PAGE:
Archive for the ‘history’ Category

A Very Short Video History of “Bel Canto”

My submission to La Cieca’s You Can Ring My Bel Cantocompetition, over at was deemed one of four runners-up, from what must have been close to 50 submissions, I’m guessing.

The challenge? To post a youtube video that serves as a sterling example of the art of bel canto, including narrative explaining why. Enjoy it here:

A Brief youtube History of Bel Canto

It includes offerings by Orgonasova (‘94), Baltsa & Gruberova (‘84), Pavarotti (‘68), Steber (‘58), Gigli (‘33), and Barrientos (‘18, pictured above). I will always jump to the defense of my favored, and less touted bel cantists!

Many submissions honored the greats: Muzio, Callas, Kraus, Sutherland, Horne, Caballé, Sills, and so on. However, this offering, by Shirley Verrett, although not a winner or runner-up was the most exciting new find for me:

Now, please share your bel canto favorites!

Rare Gems: A Dramatic Soprano Meet ‘n Greet

Underrated. Forgotten. Neglected. Unknown.

Spanish Soprano Angeles Gulin

Call them what you will. Re-discovering such divas has always been the pride of Opera Queens the world round, just like hipster punks staking their claim on discovering the coolest, unknown bands. But, back in the day it took the divining powers to wade through the sea of “pirates”! Today, we all know a quick click on youtube takes us places that it would require months of recording research to get to in the past.

So, I’m pleased to share a series of some notable, and some great “would be stars today” divas, suffering from varying degrees of neglect in posterity. No, I’m not talking about Gencer, Cerquetti, Souliotis, or Deutekom…they’re too easy, and hardly forgotten any longer. I’m focusing on dramatic and spinto sopranos (plus a bonus mezzo and baritone), billed by me as Divas With Cojones! Since they are among the rarest operatic fachs these days, and offer the most visceral thrill, they also deserve our greatest honor and sentiment. I hope these discoveries provide you the same pleasure they do me.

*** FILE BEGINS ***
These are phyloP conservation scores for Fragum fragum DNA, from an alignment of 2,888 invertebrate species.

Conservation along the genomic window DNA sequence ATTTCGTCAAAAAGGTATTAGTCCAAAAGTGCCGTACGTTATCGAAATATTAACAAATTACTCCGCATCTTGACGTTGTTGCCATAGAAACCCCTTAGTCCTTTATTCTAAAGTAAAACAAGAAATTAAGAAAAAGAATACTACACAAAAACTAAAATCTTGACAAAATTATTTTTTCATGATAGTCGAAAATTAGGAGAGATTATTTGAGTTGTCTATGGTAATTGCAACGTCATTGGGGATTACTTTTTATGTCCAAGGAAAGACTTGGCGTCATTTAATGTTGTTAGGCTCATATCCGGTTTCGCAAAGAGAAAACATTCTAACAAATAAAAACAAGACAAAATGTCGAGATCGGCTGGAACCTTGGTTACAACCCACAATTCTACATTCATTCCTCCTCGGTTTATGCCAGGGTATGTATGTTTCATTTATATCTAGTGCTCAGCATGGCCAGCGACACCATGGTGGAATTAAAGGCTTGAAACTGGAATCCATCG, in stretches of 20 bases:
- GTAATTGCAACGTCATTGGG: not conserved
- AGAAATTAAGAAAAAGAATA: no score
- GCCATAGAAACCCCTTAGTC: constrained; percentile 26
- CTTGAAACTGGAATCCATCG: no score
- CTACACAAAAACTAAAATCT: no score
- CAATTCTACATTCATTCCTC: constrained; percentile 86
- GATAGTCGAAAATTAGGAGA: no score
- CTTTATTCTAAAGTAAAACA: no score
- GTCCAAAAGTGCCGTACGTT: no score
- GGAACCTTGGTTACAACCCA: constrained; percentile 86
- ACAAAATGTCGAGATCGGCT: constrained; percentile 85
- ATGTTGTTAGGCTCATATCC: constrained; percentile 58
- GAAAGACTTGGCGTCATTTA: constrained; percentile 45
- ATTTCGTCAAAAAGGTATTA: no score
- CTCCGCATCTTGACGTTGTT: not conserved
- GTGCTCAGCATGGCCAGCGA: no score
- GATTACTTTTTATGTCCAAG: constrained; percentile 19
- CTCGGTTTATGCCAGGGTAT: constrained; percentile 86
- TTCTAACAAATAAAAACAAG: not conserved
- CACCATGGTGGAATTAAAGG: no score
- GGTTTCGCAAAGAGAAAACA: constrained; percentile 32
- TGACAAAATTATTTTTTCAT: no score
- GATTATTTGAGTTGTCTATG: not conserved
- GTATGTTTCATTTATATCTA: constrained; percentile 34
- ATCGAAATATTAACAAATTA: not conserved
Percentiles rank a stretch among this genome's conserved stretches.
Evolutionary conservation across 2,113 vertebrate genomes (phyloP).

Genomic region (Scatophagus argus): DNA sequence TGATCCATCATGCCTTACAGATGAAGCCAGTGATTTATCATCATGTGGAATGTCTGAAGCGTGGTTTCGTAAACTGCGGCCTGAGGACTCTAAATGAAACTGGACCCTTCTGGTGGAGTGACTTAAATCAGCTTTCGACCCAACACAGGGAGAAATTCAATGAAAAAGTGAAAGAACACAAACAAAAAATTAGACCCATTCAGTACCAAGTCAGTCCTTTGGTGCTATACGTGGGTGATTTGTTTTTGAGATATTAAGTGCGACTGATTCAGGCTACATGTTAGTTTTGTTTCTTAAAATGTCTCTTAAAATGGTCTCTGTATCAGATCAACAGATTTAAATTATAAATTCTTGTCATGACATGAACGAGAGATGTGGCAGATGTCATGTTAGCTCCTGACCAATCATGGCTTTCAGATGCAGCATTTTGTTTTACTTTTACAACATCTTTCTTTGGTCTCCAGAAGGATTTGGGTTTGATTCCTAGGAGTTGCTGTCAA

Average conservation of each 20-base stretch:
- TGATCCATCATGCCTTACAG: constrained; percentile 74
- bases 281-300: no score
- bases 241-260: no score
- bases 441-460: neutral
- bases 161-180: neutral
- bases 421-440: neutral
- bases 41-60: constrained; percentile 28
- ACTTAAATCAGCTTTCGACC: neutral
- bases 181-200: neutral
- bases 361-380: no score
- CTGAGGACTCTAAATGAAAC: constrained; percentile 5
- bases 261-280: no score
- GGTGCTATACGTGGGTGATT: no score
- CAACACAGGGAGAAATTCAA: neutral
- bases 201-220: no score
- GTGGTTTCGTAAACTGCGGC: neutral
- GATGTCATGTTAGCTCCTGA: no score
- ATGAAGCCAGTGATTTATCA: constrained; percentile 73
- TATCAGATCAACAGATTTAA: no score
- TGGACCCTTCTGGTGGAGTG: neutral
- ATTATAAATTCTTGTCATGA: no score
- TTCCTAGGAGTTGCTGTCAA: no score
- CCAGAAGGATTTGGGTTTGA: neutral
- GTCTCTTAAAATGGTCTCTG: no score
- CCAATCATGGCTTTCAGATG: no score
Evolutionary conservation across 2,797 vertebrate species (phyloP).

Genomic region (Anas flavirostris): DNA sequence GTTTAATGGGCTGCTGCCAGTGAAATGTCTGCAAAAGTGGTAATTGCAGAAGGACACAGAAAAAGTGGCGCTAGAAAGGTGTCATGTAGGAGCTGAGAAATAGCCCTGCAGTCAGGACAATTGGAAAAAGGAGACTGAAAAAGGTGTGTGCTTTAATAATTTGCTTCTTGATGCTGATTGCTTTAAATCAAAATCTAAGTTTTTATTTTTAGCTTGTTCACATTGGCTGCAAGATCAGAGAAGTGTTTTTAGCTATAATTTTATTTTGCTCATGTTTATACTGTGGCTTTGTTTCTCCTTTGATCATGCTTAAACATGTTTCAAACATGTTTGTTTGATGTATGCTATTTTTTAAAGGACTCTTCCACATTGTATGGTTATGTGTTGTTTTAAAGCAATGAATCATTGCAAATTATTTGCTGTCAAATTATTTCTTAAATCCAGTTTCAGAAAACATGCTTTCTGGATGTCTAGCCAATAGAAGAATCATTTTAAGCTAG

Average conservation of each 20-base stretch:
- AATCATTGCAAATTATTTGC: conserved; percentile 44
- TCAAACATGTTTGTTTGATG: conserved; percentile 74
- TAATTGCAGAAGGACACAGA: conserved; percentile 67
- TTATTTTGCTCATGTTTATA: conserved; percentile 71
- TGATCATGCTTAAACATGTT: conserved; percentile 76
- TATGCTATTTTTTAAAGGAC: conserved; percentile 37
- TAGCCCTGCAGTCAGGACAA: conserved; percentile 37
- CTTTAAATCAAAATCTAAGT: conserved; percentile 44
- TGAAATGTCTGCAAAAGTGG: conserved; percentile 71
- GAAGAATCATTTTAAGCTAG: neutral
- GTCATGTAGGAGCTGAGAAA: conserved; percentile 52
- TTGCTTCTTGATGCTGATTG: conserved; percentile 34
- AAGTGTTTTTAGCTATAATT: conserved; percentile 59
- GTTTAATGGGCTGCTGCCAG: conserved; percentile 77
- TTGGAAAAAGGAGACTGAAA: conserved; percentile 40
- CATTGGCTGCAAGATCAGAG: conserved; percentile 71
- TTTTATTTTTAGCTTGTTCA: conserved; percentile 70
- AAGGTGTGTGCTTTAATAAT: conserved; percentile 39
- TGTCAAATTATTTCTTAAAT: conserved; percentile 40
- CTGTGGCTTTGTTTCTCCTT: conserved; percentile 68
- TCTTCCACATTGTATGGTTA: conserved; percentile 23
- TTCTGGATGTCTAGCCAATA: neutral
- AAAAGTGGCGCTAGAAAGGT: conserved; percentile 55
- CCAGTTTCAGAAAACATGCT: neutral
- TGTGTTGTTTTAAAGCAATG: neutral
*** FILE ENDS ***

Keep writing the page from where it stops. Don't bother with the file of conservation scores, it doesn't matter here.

Why aren’t they household names?

They were either of a more eccentric type, dimmed by health problems, from smaller countries that offered less intl. exposure, or denied recording contracts of perhaps more “refined” singers. All this contributed to their lack of attention or fame, but conversely they now offer more unique pleasures. I just started to scratch the surface when I touted lesser known contemporary divas Anne Schwanewilms and Paula Almerares.

So, I now introduce (or, perhaps reintroduce) you to these fine Wagnerians, Verdians, and Mozarteans:

Anita Välkki (b. Sääksmäki, 1926)

This Finnish hochdramatische’s (heroic-dramatic) tone and tireless technique bears a resemblance to another more famous Scandinavian, although it’s even more dark and pleasing to my ears. Judging by these samples, it appears that perhaps only a lack of a leading role in the Solti Decca Ring (ie: Third Norn, instead of Brünnhilde), or the rumored onset of a short top (evidenced by later mezzo roles) kept her from becoming the household name that Nilsson did. What a crime. Amazingly, she began her career as an actress, and in operetta.

Enjoy her and the outrageously loud prompter in this “In Questa Reggia,” from Turandot (Puccini):

ThisO Don Fatale,” from Don Carlos (Verdi) is an unexpected treat, outside her fach, but VERY satisfying!

And, finally, Brünnhilde’sHo-jo-to-ho!,” from Die Walküre. This also offers some great video clips of her offstage, and of NYC.

Continue This Engaging Meet ‘n Greet!

Olympics Pictograms Through the Ages

The NY Times presents designer Steven Heller, as he traces the evolution of these iconographic Olympic symbols, since their first appearance in Berlin in 1936. (This is the perfect follow-up to mySeeing Whistler stats icon illustration from my last post!)

Enjoy this fascinating overview:

Kudos go to: Lance Wyman (Mexico, ’68); Roger Excoffon (Grenoble, ’68); Otl Aicher (Munich, ’72); Sussman/Prejza & Company, Inc. (LA, ’84); The Image & Identity Department (Athens, ’04); and BOCOG (Beijing, ’08).

Vancouver Olympic Schwag: Can You Resist?